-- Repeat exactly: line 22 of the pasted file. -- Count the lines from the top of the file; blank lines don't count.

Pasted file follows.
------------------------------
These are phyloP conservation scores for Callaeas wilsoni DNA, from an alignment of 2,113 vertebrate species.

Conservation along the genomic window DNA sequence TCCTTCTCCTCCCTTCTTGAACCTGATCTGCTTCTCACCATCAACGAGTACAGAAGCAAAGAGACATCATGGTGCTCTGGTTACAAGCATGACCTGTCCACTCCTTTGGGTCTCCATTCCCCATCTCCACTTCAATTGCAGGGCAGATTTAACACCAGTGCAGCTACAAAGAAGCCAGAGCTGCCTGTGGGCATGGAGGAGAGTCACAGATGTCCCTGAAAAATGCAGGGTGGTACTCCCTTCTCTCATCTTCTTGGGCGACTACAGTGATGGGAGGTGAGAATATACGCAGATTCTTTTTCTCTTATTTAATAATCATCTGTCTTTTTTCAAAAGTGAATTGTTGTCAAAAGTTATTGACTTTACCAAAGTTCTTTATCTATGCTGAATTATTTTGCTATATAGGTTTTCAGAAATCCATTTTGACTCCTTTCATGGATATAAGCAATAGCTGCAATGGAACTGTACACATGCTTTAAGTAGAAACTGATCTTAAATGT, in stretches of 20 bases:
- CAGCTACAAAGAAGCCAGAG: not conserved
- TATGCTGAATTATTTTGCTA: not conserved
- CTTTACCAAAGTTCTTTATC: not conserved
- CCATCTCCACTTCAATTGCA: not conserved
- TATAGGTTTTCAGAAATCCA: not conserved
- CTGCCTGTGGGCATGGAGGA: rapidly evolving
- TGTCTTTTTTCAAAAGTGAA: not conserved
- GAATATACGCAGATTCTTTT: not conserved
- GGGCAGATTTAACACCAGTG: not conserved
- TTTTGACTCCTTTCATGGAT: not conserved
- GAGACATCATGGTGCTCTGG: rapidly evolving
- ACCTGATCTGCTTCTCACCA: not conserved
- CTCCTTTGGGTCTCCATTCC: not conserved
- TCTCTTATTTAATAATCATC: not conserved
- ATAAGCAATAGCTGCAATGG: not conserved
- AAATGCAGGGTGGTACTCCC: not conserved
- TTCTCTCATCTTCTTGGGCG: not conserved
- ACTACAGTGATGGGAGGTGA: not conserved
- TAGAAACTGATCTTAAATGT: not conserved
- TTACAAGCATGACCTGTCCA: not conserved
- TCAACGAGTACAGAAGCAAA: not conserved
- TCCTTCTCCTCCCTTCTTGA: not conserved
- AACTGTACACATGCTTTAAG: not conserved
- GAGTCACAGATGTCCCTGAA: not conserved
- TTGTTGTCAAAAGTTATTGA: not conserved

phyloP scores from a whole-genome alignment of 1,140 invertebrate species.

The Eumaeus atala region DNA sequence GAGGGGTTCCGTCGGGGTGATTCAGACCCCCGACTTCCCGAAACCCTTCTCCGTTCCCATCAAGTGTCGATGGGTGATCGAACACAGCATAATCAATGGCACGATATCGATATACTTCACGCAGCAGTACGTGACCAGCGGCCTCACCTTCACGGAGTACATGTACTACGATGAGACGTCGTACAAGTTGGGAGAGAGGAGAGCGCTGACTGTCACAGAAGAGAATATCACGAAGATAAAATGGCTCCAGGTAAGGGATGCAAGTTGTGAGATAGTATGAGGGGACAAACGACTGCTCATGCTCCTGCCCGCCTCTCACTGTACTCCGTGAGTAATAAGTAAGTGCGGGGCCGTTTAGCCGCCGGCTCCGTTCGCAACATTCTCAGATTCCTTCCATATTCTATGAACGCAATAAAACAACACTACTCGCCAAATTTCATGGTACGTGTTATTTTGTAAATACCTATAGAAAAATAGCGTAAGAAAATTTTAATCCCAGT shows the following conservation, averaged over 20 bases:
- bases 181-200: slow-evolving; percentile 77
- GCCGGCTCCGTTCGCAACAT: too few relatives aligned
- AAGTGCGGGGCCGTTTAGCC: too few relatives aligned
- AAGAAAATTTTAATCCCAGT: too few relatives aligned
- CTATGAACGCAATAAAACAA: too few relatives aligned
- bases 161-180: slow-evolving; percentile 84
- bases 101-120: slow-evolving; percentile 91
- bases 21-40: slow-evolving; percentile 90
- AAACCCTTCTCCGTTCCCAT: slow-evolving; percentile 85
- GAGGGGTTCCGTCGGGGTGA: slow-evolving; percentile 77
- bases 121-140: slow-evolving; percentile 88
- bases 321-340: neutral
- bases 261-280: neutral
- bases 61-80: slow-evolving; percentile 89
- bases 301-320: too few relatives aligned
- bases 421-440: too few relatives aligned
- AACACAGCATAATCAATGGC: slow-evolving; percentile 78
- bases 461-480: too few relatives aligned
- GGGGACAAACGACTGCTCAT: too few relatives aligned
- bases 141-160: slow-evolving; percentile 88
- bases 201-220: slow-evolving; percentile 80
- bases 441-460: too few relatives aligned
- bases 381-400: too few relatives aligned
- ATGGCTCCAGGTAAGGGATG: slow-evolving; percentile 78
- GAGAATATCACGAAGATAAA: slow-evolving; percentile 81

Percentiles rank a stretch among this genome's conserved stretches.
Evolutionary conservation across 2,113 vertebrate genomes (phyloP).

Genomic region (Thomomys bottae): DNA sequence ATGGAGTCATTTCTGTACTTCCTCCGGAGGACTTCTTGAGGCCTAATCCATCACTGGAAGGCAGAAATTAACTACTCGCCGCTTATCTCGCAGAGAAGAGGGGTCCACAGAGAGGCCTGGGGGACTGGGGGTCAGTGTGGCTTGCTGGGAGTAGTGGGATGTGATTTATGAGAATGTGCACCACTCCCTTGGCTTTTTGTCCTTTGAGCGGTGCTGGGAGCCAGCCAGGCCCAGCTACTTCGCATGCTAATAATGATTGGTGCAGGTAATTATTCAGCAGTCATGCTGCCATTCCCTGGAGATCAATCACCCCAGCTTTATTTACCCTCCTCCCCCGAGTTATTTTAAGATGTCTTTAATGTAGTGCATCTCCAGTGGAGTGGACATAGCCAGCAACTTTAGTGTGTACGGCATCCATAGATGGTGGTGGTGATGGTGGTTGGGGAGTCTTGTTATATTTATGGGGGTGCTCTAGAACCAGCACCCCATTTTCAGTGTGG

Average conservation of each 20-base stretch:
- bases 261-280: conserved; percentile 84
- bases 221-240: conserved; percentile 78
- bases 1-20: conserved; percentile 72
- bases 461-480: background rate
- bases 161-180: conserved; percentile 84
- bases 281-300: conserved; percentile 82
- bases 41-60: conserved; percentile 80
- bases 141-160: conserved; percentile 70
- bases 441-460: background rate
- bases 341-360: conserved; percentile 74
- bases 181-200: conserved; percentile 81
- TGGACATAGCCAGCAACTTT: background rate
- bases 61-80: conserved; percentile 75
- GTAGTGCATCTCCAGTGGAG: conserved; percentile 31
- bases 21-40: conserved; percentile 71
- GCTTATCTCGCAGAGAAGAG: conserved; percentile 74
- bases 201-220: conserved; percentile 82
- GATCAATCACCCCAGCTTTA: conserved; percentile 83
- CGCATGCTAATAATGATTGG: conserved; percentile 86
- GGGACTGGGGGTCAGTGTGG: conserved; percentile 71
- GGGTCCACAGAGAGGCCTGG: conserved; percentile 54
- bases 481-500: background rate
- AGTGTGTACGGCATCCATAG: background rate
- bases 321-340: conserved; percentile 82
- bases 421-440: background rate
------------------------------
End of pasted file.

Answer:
- TTACAAGCATGACCTGTCCA: not conserved